This question occurred to me while thinking on another one here, Name for an operation on matrices?

Can one define in an invariant way a binary operation on finite-dimensional vector spaces - let us denote it somehow suggestively by $(V,W)\mapsto V^{\otimes W}$ - with the property$$\dim(V^{\otimes W})=\dim(V)^{\dim(W)}?$$

Added later (and I should do it from the beginning as it is important): the construction from the linked question suggests that this operation seemingly should act on linear operators by assigning to $f:V\to X$ and $g:Y\to W$ certain operator (explicitly given there in terms of chosen bases) $$ f\dagger g:V^{\otimes W}\otimes Y\to X\otimes W, $$ with $\operatorname{rank}(f\dagger g)\geqslant\operatorname{rank}(f)\operatorname{rank}(g)$.

I'm aware that this looks even more impossible, but anyway - with bases it is done in that question.

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    $\begingroup$ I think the answer is morally no. If you additionally require that $V^{\otimes (-)}$ sends direct sums to tensor products and that $V^{\otimes 1} \cong V$, then using Schur-Weyl duality you can conclude that if $\dim W = 2$ then $GL(W)$ can never act faithfully on $V^{\otimes W}$ (in a way compatible with the natural action of $GL(V)$), regardless of the size of $V$. I think the lesson of Schur-Weyl duality here is that unlike the situation with taking iterated direct sums, the exponent when taking iterated tensor products can be upgraded to at best a set but not really a vector space. $\endgroup$ Sep 30 '15 at 4:35
  • $\begingroup$ I liked your answer very much and almost accepted it, but since you deleted it let me add one thing here :D It occurred to me that $\Lambda^*(W_1\oplus W_2)\cong\Lambda^*(W_1)\otimes\Lambda^*(W_2)$ allows one to view $\Lambda^*(W)$ as "$2^W$" of sorts, so there must be more to it. I mean, It might be that there is some more tricky invariance wrt $V$ (whereas action on the $W$ side might be "ordinary"). What do you think? $\endgroup$ Sep 30 '15 at 4:59
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    $\begingroup$ My answer was incorrect; the correct observation (that $GL(W)$ can't act faithfully) is in the comment above. Anyway, also note that if you want functoriality in $W$ with respect to non-invertible morphisms then there are generally no nontrivial $GL(V)$-equivariant maps $V \to V^{\otimes 2}$ or $V^{\otimes 2} \to V$, etc. In that exterior algebra observation the "base" of the exponential is not a vector space but a graded vector space, so my comment above doesn't apply. $\endgroup$ Sep 30 '15 at 5:01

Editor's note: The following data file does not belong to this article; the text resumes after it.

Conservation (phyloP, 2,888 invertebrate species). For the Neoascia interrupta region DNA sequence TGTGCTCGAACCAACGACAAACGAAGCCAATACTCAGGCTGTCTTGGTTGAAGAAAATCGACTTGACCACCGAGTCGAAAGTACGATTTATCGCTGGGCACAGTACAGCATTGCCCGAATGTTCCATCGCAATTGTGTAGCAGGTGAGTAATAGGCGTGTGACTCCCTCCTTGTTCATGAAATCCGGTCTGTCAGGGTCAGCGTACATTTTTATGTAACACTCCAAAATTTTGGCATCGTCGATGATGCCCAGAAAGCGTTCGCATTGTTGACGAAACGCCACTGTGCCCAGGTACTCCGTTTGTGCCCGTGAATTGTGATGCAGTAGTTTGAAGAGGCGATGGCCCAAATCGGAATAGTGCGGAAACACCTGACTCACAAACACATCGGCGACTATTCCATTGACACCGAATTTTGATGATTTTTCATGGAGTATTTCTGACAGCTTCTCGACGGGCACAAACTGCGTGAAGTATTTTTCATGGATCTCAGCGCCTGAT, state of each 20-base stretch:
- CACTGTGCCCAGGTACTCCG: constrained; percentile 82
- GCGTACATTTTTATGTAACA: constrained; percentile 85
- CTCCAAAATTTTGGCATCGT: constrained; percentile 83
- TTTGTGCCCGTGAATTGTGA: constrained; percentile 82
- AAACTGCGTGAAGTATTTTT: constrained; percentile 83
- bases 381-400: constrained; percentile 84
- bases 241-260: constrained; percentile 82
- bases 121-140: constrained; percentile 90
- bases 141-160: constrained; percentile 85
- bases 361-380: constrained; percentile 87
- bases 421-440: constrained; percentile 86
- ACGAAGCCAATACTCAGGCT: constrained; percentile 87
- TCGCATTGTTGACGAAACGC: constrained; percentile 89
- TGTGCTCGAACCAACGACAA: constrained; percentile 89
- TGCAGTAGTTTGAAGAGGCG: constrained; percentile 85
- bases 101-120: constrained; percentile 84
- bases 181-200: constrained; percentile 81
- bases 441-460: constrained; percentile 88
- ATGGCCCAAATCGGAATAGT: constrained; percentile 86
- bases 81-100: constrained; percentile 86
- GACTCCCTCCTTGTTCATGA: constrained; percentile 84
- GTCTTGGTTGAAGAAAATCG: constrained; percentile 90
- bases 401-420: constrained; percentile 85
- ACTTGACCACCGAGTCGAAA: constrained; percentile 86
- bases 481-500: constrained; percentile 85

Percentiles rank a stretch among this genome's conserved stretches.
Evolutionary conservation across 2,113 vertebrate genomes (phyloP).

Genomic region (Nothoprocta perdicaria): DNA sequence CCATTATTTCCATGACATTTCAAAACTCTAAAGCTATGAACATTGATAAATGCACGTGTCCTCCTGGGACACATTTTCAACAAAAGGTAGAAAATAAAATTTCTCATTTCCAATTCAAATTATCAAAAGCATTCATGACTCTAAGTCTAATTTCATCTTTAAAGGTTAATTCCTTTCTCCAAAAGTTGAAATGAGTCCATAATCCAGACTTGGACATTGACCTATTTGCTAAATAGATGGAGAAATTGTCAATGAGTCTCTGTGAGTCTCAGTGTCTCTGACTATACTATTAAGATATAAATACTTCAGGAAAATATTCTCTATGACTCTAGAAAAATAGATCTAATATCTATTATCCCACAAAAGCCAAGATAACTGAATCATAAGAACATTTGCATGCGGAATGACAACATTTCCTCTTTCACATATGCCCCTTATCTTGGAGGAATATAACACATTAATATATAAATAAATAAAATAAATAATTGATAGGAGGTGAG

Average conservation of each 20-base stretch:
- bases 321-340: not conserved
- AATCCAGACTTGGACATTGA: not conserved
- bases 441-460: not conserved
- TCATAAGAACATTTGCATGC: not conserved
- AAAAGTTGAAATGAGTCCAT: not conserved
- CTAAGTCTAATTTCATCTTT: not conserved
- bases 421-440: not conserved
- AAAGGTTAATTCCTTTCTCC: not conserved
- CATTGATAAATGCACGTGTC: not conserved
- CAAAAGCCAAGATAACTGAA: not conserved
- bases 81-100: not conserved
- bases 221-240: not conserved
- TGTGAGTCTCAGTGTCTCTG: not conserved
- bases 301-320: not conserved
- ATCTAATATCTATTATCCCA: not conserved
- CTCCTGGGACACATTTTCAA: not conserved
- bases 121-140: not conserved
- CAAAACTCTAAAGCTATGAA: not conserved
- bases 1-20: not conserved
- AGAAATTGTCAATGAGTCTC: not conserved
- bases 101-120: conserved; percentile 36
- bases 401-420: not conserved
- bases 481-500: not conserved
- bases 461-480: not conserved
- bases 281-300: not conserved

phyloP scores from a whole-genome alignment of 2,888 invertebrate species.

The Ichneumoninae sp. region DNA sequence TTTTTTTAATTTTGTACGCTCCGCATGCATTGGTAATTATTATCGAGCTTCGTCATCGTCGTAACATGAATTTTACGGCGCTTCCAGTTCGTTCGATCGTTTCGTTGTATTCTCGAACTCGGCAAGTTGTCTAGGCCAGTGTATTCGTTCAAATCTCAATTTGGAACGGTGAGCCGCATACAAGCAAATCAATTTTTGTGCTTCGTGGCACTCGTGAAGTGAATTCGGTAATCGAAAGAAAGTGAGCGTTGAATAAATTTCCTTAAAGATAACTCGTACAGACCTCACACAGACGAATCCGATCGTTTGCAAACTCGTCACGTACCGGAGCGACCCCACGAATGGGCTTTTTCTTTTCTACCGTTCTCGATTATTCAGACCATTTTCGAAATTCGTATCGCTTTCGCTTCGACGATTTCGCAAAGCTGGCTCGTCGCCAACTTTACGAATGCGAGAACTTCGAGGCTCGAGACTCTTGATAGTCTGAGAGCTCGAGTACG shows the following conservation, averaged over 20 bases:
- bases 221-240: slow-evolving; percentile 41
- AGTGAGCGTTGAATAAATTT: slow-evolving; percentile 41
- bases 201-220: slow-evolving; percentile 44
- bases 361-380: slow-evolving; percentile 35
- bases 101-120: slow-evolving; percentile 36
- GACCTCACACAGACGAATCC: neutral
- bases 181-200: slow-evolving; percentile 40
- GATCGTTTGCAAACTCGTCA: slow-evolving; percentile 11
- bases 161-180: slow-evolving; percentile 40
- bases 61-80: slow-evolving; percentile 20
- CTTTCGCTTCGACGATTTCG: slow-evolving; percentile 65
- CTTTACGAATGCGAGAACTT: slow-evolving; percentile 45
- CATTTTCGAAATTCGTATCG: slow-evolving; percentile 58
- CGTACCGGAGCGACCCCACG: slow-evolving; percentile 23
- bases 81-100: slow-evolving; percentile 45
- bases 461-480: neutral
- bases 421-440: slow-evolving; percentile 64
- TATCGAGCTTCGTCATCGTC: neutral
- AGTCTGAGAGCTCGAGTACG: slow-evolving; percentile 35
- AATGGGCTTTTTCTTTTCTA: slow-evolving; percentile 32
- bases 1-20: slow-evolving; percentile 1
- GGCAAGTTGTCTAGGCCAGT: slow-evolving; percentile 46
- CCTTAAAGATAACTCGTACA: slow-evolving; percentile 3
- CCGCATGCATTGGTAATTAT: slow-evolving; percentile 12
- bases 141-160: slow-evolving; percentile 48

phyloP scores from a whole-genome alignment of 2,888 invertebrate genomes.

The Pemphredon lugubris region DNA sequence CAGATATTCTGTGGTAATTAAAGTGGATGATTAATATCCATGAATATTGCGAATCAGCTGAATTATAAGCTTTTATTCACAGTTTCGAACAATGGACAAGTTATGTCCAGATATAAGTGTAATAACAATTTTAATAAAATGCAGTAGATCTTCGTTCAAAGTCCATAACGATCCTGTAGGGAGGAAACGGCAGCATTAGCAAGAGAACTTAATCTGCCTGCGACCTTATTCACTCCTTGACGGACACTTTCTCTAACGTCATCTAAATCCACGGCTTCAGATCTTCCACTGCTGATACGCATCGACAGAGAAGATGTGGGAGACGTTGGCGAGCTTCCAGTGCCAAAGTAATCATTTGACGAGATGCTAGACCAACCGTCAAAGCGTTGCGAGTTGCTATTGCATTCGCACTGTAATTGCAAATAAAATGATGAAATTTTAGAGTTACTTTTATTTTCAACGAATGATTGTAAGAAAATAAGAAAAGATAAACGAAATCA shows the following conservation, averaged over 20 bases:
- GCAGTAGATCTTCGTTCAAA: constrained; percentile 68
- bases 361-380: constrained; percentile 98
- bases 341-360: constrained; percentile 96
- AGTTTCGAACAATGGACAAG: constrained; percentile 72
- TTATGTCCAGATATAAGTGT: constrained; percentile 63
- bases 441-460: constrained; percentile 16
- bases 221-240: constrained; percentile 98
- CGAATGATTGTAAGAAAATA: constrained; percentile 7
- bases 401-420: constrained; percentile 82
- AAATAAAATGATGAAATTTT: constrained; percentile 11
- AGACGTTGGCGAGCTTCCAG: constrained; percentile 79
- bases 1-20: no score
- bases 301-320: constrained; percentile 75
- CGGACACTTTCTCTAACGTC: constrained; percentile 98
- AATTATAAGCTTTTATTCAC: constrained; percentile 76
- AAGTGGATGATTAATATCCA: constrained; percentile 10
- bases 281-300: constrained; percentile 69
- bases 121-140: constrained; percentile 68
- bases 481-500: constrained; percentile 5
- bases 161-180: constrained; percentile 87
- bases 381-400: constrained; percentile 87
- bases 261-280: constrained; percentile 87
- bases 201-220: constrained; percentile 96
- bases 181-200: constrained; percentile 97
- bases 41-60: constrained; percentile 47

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    $\begingroup$ @Arul Sorry I don't see how algebra structures might enter the picture (except I have some vague association with the formalism of plethories) $\endgroup$ Sep 30 '15 at 6:22
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    $\begingroup$ Over different fields?? $\endgroup$ Sep 30 '15 at 6:26

Okay, so you can get pretty close as follows: I still don't think $V^{\otimes W}$ makes sense, but riffing off of your comment, we can make sense of $(1 \oplus V)^{\otimes W}$ (where $1$ denotes the $1$-dimensional vector space). The guiding intuition is the binomial expansion

$$(1 + V)^W = 1 + {W \choose 1} V + {W \choose 2} V^2 + \dots $$

which can be upgraded to the functor

$$(1 \oplus V)^{\otimes W} = 1 \oplus (W \otimes V) \oplus (\Lambda^2 W \otimes V^{\otimes 2}) \oplus \dots $$

When $V = 1$ we reproduce the exterior algebra functor. Note that there's no hope to upgrade the $GL(V)$ action on this to a $GL(1 \oplus V)$ action: each component of this direct sum contains as a factor a different irrep of $GL(W)$, so any such upgrade must continue to respect this direct sum decomposition, but this is impossible already for the summand $W \otimes V$.

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    $\begingroup$ This is somehow reminiscent of the chain complex structure (I think due to Illusie?) on $\Lambda^*(W)\otimes\operatorname{S}^*(W)$ quasiisomorphic to $1$, with (super-) $\Lambda^*(W)$ being "like $(1-k)^{\otimes W}$" and $\operatorname{S}^*(W)$ "like $(1-k)^{\otimes(-W)}$" - yours looks like a "noncommutative version" of it with tensor algebra in place of the symmetric algebra... $\endgroup$ Sep 30 '15 at 6:50
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    $\begingroup$ ...no, this analogy is not quite correct, as $V$ takes place of $k$ here. Still there is some connection I think $\endgroup$ Sep 30 '15 at 6:57
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    $\begingroup$ So this is natural w.r.t. the $GL(V)$ action. How about either of the parabolics containing it? (I.e. replace $1\oplus V$ by an extension of $V$ by $1$, or of $1$ by $V$). $\endgroup$ Oct 1 '15 at 0:06

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